It has been three months since Stephon Clark, an unarmed 22-year-old black man, was shot and killed in his grandmother’s backyard by Sacramento police.
Most days since, protestors have been in the streets, city hall and outside of the district attorney’s office demanding charges against the officers involved.
When ABC10 spoke with District Attorney Anne Marie Schubert at her election viewing party two weeks ago, she said the case still hasn't been brought to her by the police department.
But with no movement in the case, local organizers are beginning “8 Days, 8 Shots” — eight days of protests representing the eight times Clark was shot — hoping to keep the conversation of police use of force alive.
“The investigation for Stephon hasn’t even been completed,” said Tanya Faison, the president of the Sacramento chapter of Black Lives Matter. “Now we got another death — an in-custody death. And we saw the video and we know there’s foul play. This just has to stop.”
Brandon Smith is the man Faison is referring to. Smith died in custody of parole agents June 6 after he was thrown into the back of a Sacramento police transportation vehicle.
“We cannot allow folks to think what happened to Stephon Clark or Brandon Smith is OK,” said Berry Accius, an organizer with Voice of the Youth.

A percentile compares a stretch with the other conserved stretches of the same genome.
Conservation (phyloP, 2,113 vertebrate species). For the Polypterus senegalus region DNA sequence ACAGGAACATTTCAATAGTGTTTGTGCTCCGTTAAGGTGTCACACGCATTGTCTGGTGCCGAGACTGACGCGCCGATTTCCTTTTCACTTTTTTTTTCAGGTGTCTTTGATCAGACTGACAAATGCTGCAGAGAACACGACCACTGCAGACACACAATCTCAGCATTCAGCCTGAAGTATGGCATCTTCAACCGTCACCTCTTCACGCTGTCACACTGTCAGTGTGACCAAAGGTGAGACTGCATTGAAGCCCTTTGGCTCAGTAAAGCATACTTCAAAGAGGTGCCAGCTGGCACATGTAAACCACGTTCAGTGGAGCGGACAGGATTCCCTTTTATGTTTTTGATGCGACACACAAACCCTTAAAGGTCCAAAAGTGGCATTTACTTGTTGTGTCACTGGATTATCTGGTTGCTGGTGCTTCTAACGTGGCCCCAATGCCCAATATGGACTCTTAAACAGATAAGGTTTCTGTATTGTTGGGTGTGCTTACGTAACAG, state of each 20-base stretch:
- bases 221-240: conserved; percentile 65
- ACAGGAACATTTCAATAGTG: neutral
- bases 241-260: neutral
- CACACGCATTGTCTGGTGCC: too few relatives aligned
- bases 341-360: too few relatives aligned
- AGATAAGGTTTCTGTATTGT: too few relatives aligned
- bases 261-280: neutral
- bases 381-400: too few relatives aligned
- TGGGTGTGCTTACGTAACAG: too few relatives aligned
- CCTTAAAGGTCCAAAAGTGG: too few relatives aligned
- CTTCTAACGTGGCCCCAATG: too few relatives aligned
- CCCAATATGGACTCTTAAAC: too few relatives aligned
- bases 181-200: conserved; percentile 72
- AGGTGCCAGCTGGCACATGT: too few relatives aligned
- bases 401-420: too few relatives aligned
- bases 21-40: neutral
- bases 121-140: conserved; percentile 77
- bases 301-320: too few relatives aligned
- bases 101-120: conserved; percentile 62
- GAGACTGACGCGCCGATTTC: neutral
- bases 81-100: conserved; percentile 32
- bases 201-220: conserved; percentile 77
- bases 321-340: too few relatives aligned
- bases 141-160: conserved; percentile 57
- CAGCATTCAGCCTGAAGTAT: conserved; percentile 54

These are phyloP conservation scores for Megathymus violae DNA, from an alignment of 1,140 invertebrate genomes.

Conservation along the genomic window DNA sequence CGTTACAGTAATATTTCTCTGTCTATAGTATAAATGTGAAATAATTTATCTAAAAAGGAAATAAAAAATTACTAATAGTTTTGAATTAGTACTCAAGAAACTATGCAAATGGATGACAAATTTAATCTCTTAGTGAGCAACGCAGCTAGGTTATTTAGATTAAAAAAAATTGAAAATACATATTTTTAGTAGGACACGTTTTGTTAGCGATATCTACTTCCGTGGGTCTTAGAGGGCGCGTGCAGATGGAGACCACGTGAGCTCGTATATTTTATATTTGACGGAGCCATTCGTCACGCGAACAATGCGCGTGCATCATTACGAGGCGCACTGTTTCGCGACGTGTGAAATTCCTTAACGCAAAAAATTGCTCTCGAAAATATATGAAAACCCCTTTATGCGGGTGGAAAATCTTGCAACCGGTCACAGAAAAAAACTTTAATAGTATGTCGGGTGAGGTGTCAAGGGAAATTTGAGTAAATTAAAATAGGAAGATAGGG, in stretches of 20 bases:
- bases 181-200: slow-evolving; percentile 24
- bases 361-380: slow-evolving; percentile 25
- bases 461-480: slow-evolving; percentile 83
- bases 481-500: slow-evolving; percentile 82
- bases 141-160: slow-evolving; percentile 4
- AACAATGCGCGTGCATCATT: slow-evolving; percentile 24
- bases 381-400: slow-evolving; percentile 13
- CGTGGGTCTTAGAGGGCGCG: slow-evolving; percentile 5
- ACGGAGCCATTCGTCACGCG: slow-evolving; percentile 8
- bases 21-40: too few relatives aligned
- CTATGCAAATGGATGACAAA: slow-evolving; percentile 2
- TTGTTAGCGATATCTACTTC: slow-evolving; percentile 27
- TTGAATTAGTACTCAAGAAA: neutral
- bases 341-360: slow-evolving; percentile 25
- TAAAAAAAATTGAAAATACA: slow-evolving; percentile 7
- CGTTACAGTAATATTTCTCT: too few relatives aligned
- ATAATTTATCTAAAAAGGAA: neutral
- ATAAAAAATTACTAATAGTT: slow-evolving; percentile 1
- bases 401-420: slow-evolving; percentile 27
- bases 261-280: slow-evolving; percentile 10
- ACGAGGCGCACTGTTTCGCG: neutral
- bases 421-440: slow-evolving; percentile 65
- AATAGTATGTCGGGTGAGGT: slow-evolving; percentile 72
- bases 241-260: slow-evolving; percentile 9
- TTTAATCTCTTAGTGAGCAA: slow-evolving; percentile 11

Meanwhile, at the Moments of Blessings House of Prayer in South Sacramento, the authors of the new children's book, "Something Happened in Our Town" held a reading for kids and teenagers to understand what is going on.
The storybook for kids is about racial injustice and police shooting. While the book is not about the Clark case, the authors, Dr. Marietta Collins and Dr. Ann Hazzard, say they released the book early when they heard about what was happening in Sacramento.
Clark’s grandmother, Sequita Thompson, who was a special guest at the event in South Sacramento, said she was happy the authors moved up the release date.
“Now more children all over the world can start reading these books,” Thompson said.
While the two events on opposite sides of the city were separated by distance, both show that people are still fighting for the same outcome.
The “8 Days, 8 Shots” protests began at Tuesday’s City Hall meeting and will continue for seven more days. Tomorrow afternoon, protestors will gather at the Sacramento Police Department, and on Thursday, it’s back to City Hall.
“What we are doing is standing for truth and justice,” Accius said. “What they’re doing is continuing to cover up and continue to lie. So this is where we stand — in another moment.”
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